Arp - The Soft Wave (Smalltown Supersound, 2010)
Alexis Georgopoulos’s prolific artistic career spans numerous musical groups, multimedia curations, and cultural writings. He is both the remixer and the remixed, the performer and the choreographer. As his second release under the moniker Arp, we step into a flooding gorge of analog synths. Pools of ecstasy, dysphoria, anda romantic hunger for something grander begin to collect around our ankles and rise up. Any classical analysis of technique would yield little value. Verging on cinematic, the record thumps. We thump back.
But any anticipatory climactic build is thrown out the window from the beginning. “Pastoral Symphony: I. Dominoes / II. Infinity Room” delivers as much majestic charm as the name suggests. Warm arpeggiated waves caress each other, first ambling into view, then storming the gates in some sonic serotonin burst. Everything seems to be pinned to the walls with a cosmic delay. Compressed chords begin to fester and combust into static crackling—the tonality is there, but swooping by in blurs. A pacing rhythm made from a couple of low pitched notes fills your cup back up as you bear witness to a futuristic séance, full of valor and reverence.
But wait. A compressed electric guitar sways into your rear view mirror. It’s 1956. You’re in a convertible with the top down. The midnight highway stretches out in front of you. The radio fuzzes. “White Light,” the second track of the album, is a shift from the strutting concerto to a new refreshing divulgence. But whether we’re grooving or glitching, it’s unclear.
Next, “Alfa (Dusted)” takes us through a tunnel of wah-wah pedals and more compressed low tones leading a pulsating march. The track’s meandering seems to conjure the space rock feel of Moon Duo’s Occult Architecture, Vol. 2, or the electronic drifting of Brian Eno’s Another Green World. (Arp himself reveals this as no accidental comparison—read on for the full story.)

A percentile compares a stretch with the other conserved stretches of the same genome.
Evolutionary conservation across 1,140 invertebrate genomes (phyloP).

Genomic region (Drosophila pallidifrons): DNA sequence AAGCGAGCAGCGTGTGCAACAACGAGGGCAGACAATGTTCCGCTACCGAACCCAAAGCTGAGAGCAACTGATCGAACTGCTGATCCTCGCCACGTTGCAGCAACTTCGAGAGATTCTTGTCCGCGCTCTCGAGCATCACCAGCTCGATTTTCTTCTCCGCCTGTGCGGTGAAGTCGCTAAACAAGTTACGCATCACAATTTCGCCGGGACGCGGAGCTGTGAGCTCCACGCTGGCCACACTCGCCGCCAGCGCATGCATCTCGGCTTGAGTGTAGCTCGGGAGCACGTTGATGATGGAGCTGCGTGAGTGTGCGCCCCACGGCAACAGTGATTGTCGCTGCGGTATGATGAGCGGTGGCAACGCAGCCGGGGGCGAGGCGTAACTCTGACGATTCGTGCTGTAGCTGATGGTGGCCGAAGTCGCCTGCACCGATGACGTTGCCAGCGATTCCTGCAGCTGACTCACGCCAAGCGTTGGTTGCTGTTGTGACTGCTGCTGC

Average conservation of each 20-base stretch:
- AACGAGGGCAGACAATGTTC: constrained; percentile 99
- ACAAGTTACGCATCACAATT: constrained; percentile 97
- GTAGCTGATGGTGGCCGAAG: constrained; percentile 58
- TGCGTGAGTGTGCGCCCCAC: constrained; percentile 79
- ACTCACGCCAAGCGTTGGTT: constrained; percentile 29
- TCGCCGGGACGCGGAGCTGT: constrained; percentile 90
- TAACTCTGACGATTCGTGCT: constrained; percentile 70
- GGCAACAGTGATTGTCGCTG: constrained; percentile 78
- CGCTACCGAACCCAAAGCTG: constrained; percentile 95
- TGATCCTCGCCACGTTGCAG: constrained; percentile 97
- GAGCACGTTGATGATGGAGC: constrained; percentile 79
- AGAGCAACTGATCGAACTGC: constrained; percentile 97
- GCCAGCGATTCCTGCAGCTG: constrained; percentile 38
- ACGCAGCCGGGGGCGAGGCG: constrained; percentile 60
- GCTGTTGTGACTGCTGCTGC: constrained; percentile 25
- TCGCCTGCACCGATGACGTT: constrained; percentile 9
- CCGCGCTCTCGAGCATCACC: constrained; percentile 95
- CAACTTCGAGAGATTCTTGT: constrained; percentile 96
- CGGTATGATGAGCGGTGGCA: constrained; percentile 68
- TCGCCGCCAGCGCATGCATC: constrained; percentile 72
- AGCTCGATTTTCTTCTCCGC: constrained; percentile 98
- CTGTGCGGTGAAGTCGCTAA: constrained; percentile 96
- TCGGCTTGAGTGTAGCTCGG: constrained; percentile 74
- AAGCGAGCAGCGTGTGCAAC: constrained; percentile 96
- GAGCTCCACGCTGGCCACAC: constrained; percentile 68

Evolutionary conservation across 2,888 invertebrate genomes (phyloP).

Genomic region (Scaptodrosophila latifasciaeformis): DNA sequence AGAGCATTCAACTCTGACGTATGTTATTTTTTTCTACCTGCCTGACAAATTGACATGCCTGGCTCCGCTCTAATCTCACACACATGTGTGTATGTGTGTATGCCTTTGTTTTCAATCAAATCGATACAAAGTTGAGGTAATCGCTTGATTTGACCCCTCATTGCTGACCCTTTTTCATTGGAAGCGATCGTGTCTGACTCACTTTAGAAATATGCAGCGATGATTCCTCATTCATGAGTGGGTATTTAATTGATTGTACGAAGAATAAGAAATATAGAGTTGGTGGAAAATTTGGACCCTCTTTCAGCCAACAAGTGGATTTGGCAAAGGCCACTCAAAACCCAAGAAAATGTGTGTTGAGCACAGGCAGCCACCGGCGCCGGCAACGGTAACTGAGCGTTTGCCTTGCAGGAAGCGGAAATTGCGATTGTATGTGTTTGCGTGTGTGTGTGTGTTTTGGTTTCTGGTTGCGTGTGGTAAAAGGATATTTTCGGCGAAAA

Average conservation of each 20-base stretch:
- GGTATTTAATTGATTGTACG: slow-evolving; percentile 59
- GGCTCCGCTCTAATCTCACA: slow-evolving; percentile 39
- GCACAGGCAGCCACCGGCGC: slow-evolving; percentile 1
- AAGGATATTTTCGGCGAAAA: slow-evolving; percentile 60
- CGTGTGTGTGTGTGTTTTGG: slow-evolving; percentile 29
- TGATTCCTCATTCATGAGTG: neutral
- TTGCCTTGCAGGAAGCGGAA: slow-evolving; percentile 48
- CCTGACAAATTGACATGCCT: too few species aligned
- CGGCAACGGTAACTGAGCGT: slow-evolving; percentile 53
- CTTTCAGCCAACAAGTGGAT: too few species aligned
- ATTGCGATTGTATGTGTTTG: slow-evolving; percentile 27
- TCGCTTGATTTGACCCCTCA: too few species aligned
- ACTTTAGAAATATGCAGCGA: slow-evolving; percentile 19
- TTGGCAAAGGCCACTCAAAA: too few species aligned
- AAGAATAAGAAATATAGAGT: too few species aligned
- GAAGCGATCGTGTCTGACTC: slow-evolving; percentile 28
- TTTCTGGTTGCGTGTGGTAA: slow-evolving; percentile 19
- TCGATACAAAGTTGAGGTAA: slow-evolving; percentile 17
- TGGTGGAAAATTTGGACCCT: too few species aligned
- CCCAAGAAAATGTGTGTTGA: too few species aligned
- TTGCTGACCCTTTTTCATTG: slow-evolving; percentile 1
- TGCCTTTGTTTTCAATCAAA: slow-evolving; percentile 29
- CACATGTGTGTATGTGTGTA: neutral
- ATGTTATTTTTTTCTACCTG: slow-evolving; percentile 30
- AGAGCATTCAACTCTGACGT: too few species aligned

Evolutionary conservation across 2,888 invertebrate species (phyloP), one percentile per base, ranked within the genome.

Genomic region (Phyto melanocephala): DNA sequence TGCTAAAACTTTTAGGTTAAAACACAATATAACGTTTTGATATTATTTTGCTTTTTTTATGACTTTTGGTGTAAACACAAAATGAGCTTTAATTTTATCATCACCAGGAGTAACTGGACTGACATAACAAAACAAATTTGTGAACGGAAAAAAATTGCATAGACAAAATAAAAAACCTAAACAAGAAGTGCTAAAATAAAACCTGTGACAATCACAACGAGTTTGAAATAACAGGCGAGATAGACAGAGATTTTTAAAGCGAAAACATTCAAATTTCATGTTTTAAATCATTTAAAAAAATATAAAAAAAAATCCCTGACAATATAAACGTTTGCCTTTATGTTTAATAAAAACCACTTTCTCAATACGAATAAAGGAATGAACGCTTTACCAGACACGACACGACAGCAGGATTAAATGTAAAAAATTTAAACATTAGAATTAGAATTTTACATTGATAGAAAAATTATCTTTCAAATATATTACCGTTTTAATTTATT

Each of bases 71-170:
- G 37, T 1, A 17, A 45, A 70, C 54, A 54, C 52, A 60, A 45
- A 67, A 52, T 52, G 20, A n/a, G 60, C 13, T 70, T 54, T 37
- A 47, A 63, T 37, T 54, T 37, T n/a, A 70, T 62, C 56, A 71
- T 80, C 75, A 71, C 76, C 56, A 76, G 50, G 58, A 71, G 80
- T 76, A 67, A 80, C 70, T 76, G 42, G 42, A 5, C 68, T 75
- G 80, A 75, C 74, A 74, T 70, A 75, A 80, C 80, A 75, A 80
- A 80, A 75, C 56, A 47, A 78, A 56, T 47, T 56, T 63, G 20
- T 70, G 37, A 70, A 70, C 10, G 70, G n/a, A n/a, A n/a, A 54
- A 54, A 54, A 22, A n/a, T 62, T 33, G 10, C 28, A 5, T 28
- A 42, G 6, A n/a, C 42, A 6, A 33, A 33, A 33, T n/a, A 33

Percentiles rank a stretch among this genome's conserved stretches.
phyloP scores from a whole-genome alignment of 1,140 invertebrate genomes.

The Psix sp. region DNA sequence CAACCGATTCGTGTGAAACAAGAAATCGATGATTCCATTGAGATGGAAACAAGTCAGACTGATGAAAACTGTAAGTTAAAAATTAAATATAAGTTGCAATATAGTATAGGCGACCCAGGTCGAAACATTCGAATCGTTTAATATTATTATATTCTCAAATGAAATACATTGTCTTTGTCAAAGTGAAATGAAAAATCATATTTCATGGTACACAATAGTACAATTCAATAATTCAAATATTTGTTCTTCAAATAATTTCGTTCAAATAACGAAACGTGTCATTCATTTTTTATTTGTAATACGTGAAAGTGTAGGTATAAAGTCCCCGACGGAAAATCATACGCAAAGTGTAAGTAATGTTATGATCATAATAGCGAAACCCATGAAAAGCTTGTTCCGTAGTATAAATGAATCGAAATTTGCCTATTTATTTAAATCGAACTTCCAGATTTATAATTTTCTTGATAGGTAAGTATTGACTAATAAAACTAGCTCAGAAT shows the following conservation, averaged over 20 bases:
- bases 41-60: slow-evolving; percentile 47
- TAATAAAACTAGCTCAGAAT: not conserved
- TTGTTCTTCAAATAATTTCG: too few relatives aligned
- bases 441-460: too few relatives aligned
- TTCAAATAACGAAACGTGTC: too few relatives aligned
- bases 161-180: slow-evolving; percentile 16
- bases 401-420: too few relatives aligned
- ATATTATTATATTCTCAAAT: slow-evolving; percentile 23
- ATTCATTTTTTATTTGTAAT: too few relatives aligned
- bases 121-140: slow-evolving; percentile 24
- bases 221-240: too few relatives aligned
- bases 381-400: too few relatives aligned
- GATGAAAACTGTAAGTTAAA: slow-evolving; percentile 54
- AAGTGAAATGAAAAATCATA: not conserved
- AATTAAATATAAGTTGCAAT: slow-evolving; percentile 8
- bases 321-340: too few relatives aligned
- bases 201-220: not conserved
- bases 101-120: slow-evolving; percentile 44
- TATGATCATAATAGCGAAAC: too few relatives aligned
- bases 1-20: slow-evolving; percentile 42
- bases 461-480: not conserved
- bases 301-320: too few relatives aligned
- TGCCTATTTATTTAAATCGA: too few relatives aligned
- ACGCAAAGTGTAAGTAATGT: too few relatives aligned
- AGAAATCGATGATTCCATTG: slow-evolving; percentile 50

“Catch Wave” follows with a more atmospheric awakening—you see a macro shot of a bumblebee tenderly situating himself on a flower petal as his wings vibrate. A cacophony of feather-light piano keys washes over you. You are restful, content.
The record is predominately ambient. Arp’s finicky keyboards with their hazy autumn-morning cadence keeps you afloat. As a whole, The Soft Wave was hailed as a highlight of 2010, and reason enough to dub Arp a “one-man bliss machine.” But, like The Village Voice so readily points out, the record begs for a storyline. It prods for a superseding mythos. And in “From a Balcony Overlooking the Sea” we get it.
Think Floyd’s acoustic numbers on Atom Heart Mother—even the vocals capture the same ho-hum magnetism bolstered atop a flowing arrangement of panning synths, piano, and a simplistic hi-hat. “Come / sit with me / watch the birds flying free.” Arp explained the sole vocal track as a foreshadowing for his later albums: a variety of instrumentation and vocals that would oscillate between chamber and baroque pop. In time, he would go on to synthesize David Gilmour’s alluring monotone with Harry Nilson’s genre-defying peppiness.
But for this 45-minute flight, his primarily instrumental vision is left intact. By the end we are juddered and berated by synth-driven static and dissonance. It’s only natural to close the eyes, or perhaps look for that cup of tea left sitting in the kitchen.
- Gabe Kahan
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